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United States v. Gonzale

United States District Court, W.D. Oklahoma

February 27, 2017

UNITED STATES OF AMERICA, Plaintiff,
v.
ANTHONY GONZALES, Defendant.

          ORDER

          DAVID L. RUSSELL UNITED STATES DISTRICT JUDGE.

         Defendant Anthony Gonzales pled guilty to possession of methamphetamine with intent to distribute in violation of 21 U.S.C. § 841(a)(1). In his Plea Agreement, Defendant indicated he understood that he had the right to appeal his judgment and sentence, and that in exchange for promises and concessions by the United States, he was knowingly and voluntarily waiving that right. His plea agreement stated, in part, that he was waiving the right to “[a]ppeal or collaterally challenge his guilty plea, sentence and restitution imposed, and any other aspect of his conviction, including but not limited to any rulings on pretrial suppression motions or other pretrial dispositions of motions and issues. . . .” Plea Agreement, ¶ 8(a). The agreement further specified that he was waiving his right to appeal or collaterally challenge any sentence imposed within or under the advisory guideline range. Id. at ¶ 8(b). At his December 27, 2012 hearing to change his plea from “not guilty” to “guilty, ” Defendant acknowledged that he was foregoing the right to appeal, with limited exception.

         Despite his waiver, Defendant now seeks to challenge the 120-month sentence pursuant to Johnson v. United States, 135 S.Ct. 2551, 2563 (2015), wherein the Supreme Court held that the residual clause of the Armed Career Criminal Act was unconstitutionally vague. Defendant contends that pursuant to Johnson his sentence, which was enhanced pursuant to Section 4B1.1 of the sentencing guidelines rather than the Armed Career Criminal Act, cannot stand, because his prior convictions for assault and battery and first degree burglary should no longer be considered a crime of violence for purposes of enhancing his sentence.[1] The United States filed a Motion to Enforce the Collateral Attack Waiver, or Alternatively, Motion to Dismiss (Doc. No. 294), to which no objection has been filed. The Court hereby GRANTS the Motion of the United States, and as a result DENIES Mr. Gonzales' § 2255 motion.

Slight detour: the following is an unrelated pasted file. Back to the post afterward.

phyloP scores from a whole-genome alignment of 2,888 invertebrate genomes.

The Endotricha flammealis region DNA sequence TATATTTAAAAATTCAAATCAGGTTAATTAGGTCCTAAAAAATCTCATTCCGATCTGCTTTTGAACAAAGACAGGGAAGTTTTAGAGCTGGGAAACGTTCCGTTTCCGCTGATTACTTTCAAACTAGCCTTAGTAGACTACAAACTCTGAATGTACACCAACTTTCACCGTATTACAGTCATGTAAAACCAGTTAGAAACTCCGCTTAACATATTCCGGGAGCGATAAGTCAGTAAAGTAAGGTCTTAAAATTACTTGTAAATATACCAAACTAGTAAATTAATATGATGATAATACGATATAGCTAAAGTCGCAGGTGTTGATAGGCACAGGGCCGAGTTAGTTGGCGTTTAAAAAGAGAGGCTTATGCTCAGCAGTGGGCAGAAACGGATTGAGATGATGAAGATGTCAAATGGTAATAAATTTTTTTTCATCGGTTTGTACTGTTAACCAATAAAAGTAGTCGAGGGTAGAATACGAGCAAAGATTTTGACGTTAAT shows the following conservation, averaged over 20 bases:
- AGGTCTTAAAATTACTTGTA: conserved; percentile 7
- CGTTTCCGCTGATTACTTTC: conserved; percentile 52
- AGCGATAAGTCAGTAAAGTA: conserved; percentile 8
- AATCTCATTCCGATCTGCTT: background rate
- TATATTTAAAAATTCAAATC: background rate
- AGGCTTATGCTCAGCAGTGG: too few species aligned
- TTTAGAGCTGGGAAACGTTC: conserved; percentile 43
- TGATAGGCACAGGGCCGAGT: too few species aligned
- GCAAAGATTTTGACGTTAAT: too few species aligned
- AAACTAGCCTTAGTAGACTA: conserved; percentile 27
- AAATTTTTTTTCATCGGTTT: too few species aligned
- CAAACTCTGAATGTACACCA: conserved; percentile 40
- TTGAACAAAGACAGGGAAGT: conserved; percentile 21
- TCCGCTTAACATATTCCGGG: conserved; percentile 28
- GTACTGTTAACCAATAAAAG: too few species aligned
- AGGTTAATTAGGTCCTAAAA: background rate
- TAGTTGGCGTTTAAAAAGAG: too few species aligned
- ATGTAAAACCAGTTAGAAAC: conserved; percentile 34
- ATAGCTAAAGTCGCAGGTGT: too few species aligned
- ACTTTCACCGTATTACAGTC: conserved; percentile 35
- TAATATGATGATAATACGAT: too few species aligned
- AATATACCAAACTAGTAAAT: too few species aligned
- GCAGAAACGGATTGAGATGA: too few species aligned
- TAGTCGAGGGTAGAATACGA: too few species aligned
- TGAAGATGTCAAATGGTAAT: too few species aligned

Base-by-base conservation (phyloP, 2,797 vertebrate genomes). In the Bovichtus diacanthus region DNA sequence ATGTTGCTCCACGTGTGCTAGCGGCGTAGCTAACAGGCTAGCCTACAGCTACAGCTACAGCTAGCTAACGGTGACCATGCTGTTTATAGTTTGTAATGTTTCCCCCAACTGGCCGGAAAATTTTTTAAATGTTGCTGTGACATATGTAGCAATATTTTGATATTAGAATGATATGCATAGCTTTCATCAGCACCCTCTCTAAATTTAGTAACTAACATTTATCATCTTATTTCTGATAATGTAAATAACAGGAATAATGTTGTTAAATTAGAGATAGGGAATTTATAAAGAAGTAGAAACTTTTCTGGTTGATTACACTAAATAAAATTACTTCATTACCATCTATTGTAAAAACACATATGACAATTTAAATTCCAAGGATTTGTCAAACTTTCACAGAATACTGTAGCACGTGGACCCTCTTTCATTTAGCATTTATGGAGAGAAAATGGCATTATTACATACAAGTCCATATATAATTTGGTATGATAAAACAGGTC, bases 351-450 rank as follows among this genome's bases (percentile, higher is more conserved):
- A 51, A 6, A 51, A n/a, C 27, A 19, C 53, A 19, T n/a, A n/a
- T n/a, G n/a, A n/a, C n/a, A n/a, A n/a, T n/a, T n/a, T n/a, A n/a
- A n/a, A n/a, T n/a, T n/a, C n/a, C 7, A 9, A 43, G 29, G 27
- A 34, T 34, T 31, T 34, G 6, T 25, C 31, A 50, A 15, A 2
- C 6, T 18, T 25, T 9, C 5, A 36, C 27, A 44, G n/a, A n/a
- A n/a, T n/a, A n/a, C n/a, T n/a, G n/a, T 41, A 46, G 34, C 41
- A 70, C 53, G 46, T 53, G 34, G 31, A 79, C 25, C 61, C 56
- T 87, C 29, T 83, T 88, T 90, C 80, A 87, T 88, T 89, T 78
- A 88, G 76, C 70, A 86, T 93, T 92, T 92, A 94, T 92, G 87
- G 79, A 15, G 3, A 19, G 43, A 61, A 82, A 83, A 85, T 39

According to the Government, Defendant knowingly and voluntarily waived his right to challenge his sentence collaterally via § 2255, as set forth in the plea agreement. The Government further contends that even if Defendant did not waive his rights, his claim lacks merit as Johnson is inapplicable given that burglary is an enumerated offense and therefore the Court did not rely on the residual clause.

         The Tenth Circuit, in United States v. Cockerham, 237 F.3d 1179, 1183 (10th Cir. 2001), held that “a waiver of collateral attack rights brought under § 2255 is generally enforceable where the waiver is expressly stated in the plea agreement and where both the plea and waiver were knowingly and voluntarily made.” However, the enforcement of an appellate or collateral review waiver is subject to exception where a miscarriage of justice would occur. United States v. Hahn, 359 F.3d 1315, 1327 (10th Cir. 2004). The Tenth Circuit has identified four situations where a miscarriage might occur: